: :  July Housing starts rose to an 8 month high level and July existing home sales to a 10 month high indicating health in the economically important housing sector which is positive for petroleum demand expectations and price.

: :  August Philadelphia Federal Reserve Manufacturing activity rose to a 39 month high level indicating unexpected strength in manufacturing which is positive for economic growth prospects, petroleum demand expectations, and price.

: :  Comments from Fed Chair Yellen on underutilization of labor may indicate that rates will stay low for longer than expected. This is negative for the dollar which is positive for petroleum prices while it negative for domestic economic growth prospects since the economy may be weaker than expected given Yellen's comments.

: :  Stock market increasing by 1.81% on the week which is positive for economic and petroleum demand expectations and prices.

: :  The US Dollar increasing by 1.11% on the week which is negative for petroleum price. Commodities are used as a hedge against inflation and against a falling dollar. A stronger dollar reduces the relative demand for commodities for this purpose and prices decrease accordingly. Conversely, a weaker dollar increases relative demand for commodities and prices increase.

INVENTORIES:

During the week ended August 15th, total petroleum inventories decreased by 4.85 million barrels vs. a five year average decrease of 0.35 million barrels and vs. an expected decrease of 3.30 million barrels. Inventories decreased by 4.50 million barrels vs. the five year average. Total inventories stand at 697.4 million barrels, down from 702.2 million barrels at the end of the previous week. The five year average inventory is 717.7 million barrels, down from 718.0 million barrels at the end of the previous week.

Current inventories are 2.83% lower than the five year average down from -2.21% at the end of the previous week. Inventory levels continue to remain close to the five year average but are at one year low levels versus the historical level.

Below is the chart of current inventory as a percentage of the five year average as of August 15th.



Below is the chart of current inventory vs. the five year average as of August 15th.

SPECULATION:

As of August 19th, the net speculative long position in petroleum futures was 209,192,000 barrels down 29,435,000 barrels (-12.34%) from the previous week. Speculation decreased for the eighth consecutive week and represents 30.00% of domestic inventories. Speculation is 40.63% below its one year moving average. The corresponding spot month diesel futures price on August 19th was 281.71 cents per gallon, down 2.79 cents from 284.50 cents per gallon during the previous week.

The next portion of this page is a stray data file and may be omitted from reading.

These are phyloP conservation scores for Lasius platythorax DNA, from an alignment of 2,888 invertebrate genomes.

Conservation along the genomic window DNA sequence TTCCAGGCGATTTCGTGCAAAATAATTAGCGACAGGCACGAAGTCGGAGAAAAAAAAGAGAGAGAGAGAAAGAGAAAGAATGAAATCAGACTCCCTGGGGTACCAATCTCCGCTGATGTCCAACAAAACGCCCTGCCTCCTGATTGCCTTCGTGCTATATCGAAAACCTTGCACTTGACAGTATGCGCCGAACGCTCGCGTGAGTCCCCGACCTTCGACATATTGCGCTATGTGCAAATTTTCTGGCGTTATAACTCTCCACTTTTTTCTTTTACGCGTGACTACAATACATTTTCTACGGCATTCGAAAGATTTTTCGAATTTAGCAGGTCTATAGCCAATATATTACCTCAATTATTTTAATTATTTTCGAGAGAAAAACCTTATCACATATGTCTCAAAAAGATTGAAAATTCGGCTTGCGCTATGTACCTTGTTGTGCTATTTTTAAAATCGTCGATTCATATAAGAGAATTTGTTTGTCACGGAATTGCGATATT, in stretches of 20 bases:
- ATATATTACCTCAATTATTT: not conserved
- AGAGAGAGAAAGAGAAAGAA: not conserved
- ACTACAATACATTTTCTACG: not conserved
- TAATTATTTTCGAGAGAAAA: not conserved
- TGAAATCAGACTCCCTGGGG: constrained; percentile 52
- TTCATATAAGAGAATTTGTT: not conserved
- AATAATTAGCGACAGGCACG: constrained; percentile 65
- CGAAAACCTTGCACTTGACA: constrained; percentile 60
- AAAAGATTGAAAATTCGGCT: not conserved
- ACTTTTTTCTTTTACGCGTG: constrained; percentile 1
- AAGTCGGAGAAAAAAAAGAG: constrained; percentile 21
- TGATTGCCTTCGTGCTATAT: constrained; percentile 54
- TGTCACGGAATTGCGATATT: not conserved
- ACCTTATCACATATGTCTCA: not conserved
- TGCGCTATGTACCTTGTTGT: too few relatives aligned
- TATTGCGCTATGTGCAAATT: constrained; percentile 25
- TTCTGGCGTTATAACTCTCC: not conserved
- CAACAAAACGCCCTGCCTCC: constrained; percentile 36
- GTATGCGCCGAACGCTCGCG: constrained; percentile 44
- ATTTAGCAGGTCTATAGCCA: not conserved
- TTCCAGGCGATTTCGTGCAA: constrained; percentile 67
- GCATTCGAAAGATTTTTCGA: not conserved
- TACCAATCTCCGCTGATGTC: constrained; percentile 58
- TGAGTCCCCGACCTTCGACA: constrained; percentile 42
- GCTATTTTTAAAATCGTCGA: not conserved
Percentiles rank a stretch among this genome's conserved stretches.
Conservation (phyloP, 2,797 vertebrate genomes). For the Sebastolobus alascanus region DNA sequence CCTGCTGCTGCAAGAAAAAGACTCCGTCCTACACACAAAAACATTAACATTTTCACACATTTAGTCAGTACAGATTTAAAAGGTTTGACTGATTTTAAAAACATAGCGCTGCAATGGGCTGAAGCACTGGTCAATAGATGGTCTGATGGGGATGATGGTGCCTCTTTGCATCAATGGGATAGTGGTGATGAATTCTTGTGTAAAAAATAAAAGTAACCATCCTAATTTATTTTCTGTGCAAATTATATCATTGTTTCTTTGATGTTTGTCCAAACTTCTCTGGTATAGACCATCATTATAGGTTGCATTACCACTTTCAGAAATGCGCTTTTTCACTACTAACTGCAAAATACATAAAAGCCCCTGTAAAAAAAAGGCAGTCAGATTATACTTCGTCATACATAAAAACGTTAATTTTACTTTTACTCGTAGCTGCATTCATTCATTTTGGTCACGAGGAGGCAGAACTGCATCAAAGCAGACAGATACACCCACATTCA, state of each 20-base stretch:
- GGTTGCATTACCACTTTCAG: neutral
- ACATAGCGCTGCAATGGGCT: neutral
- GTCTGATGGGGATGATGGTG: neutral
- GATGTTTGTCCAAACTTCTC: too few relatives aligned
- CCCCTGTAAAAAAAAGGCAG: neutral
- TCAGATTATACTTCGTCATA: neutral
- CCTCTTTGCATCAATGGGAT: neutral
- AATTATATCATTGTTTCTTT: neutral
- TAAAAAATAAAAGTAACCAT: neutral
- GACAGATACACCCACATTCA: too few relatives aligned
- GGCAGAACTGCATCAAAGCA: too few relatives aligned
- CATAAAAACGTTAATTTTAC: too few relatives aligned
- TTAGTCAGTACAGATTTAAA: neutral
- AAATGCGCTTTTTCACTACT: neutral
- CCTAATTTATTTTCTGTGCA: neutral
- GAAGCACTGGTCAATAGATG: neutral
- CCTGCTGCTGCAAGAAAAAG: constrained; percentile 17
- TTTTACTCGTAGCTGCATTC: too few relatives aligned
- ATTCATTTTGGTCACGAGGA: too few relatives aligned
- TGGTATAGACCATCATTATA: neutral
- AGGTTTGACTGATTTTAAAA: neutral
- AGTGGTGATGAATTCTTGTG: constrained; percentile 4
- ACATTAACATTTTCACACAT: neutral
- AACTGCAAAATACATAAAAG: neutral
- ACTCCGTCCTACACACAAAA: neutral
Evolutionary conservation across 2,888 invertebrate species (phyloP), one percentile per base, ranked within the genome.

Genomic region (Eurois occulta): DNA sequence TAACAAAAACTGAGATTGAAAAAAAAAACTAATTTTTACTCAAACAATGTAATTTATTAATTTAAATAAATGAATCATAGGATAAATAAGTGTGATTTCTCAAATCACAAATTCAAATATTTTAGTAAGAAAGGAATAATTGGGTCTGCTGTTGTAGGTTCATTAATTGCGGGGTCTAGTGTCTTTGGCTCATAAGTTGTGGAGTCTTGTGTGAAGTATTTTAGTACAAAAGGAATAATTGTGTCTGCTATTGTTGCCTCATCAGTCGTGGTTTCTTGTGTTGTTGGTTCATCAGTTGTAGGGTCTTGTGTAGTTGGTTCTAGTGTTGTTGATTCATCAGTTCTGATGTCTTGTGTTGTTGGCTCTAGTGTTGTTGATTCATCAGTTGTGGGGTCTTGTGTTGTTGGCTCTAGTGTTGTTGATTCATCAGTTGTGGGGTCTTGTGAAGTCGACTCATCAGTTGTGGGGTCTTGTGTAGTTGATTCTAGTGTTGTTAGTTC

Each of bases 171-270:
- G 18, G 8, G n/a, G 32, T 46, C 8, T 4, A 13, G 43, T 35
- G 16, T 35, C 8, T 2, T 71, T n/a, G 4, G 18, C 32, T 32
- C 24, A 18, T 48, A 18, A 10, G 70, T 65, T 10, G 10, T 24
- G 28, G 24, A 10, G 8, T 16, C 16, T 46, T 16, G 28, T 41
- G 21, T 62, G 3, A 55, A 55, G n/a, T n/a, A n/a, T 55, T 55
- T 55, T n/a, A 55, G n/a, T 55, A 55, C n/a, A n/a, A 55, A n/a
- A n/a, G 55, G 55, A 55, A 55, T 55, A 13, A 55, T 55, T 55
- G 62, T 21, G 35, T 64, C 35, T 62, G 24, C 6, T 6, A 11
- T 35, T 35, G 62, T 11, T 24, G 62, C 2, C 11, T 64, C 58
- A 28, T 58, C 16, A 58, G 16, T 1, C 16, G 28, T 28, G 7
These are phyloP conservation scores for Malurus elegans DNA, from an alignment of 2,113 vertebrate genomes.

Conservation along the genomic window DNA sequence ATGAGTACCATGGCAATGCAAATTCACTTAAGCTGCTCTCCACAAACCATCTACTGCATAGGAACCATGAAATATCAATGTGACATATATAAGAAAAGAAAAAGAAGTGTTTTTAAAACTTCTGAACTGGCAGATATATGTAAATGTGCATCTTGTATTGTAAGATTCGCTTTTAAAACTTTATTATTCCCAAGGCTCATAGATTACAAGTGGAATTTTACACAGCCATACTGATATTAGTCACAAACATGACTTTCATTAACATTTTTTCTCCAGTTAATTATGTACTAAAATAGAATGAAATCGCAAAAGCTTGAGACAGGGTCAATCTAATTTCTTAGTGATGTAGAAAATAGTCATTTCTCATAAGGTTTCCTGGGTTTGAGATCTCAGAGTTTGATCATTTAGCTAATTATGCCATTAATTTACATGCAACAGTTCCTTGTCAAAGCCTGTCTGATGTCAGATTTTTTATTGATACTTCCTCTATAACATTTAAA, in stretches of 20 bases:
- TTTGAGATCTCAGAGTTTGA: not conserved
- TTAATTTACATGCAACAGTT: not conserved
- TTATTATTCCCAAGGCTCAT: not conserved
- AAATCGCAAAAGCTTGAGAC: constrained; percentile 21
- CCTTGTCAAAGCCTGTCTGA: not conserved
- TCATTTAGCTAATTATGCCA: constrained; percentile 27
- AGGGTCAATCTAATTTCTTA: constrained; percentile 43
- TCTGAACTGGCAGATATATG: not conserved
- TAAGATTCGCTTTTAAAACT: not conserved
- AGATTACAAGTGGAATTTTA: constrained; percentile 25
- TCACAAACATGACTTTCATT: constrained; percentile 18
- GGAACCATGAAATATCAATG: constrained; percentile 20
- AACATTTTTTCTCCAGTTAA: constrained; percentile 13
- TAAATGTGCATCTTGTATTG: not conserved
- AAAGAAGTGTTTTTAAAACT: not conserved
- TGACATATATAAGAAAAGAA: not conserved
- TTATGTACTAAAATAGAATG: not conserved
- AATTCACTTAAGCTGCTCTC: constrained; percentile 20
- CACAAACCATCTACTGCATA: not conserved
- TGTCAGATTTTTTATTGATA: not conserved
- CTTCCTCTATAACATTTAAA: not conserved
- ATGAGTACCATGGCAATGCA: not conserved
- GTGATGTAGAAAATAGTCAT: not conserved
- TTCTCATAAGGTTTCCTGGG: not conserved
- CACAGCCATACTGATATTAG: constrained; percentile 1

Diesel fuel price and size of speculative net long position in petroleum are 33.95% correlated over the past 52 weeks (an increase on the week) indicating that, on a statistical basis over the past year 11.53% of the price movement of diesel fuel is explained by changes in levels of speculation. A linear regression analysis over the past 52 weeks shows that if speculation were zero and the market forces causing speculation evaporated, that the spot month diesel futures price would be 281.97 cents per gallon or 0.26 cents per gallon more than current prices. The analysis would indicate that about -0.09% of current price is attributable to speculation and its underlying market rationale. The "would be" price was about two cents lower on the week.

The net speculative long position has been variable over the past year ranging between 209 million and 453 million barrels with an average of about 352 million barrels, which is down about 4 million barrels on the week.

The graph below is three year history of speculative position levels as of August 19th.

CONTACT:

Linwood Capital, LLC is an institutional fuel hedging management, advisory, and consulting firm. Linwood creates and manages customized fuel hedging programs for institutional consumers of petroleum and natural gas.